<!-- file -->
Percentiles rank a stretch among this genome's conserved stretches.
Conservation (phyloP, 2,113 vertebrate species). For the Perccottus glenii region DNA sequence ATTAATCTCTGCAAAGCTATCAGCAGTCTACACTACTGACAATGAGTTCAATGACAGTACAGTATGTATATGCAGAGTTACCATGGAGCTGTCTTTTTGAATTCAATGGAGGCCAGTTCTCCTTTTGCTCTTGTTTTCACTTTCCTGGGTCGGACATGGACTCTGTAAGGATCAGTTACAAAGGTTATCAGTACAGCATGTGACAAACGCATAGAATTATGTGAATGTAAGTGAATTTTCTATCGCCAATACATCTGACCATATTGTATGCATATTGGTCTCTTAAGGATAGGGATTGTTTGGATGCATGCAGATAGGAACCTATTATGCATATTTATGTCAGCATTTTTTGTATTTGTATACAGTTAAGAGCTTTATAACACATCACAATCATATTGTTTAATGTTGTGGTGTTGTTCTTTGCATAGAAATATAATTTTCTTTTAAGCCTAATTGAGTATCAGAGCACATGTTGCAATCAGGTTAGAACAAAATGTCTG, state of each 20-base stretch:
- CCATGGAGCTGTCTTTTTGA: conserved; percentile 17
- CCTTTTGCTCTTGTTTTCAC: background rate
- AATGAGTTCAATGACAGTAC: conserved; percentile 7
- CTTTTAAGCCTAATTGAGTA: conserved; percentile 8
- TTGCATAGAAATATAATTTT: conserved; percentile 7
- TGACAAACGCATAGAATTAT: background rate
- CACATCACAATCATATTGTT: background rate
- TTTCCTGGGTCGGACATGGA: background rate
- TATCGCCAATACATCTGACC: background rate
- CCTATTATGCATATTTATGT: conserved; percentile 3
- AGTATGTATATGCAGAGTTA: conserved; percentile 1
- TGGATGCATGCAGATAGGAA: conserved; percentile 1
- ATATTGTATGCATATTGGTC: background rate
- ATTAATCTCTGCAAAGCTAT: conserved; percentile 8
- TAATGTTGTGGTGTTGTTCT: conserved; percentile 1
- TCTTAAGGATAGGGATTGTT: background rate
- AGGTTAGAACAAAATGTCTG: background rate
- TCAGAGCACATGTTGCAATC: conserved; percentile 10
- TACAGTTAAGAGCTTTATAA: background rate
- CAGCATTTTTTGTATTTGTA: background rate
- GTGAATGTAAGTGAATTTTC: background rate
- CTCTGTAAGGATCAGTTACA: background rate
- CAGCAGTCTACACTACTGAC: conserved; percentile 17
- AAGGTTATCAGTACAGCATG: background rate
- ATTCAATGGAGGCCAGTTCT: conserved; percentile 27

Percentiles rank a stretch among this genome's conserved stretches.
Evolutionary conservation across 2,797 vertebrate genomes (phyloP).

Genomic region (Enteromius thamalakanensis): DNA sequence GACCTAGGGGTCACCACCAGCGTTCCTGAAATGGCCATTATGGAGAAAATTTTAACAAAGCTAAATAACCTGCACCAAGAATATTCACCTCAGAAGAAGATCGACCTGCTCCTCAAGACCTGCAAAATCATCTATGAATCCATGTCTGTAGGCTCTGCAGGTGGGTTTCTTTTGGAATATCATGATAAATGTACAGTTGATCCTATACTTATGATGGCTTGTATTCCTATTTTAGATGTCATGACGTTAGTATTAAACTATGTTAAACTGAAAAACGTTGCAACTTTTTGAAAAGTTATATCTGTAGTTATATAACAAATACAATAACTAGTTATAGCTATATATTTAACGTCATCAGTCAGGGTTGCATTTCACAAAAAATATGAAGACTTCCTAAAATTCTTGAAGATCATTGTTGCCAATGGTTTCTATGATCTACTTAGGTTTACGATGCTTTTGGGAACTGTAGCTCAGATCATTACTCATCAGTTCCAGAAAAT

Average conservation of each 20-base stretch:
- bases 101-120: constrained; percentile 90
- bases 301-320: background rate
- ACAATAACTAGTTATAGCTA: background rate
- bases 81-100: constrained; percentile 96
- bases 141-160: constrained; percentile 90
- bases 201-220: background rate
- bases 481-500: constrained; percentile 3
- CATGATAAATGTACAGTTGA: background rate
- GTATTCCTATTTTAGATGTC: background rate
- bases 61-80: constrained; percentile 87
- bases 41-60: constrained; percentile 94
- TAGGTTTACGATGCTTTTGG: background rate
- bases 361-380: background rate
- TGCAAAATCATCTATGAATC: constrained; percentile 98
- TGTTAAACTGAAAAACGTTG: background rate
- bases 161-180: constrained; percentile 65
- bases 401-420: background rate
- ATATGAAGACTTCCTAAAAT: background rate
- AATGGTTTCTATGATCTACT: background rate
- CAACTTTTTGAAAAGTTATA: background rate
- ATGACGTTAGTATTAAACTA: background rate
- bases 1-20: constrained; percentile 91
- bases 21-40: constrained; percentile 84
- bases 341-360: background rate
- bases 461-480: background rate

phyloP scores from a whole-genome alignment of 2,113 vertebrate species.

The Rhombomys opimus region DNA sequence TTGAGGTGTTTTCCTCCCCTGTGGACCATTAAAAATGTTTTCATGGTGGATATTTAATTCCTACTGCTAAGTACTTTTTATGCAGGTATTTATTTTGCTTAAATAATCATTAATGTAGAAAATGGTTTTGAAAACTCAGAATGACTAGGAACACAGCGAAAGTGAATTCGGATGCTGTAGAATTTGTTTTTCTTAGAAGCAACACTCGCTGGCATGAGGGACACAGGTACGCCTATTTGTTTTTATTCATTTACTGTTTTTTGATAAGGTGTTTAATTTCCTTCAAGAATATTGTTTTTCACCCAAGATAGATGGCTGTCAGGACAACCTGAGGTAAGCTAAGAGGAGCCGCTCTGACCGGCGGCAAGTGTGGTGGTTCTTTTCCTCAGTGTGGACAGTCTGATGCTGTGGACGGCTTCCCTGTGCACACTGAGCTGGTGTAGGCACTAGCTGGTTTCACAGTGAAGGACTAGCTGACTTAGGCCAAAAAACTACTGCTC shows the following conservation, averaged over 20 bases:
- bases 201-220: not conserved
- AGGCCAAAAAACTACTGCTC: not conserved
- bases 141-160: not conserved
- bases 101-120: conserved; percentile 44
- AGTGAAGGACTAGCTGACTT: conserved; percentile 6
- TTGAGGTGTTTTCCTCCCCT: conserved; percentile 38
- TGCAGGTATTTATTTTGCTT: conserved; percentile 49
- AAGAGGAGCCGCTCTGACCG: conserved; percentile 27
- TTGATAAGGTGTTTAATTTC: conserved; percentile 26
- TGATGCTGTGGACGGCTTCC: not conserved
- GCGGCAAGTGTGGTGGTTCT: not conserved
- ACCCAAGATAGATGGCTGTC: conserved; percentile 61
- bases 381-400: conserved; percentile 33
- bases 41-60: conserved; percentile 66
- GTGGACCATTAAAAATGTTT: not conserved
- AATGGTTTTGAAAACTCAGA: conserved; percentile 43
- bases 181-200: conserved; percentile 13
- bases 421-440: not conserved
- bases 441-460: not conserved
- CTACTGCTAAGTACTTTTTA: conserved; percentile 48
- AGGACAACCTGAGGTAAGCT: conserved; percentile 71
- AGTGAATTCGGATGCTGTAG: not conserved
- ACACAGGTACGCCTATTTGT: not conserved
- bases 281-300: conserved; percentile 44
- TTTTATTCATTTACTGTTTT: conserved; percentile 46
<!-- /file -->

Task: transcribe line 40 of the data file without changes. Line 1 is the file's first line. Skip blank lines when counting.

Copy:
- GTATTCCTATTTTAGATGTC: background rate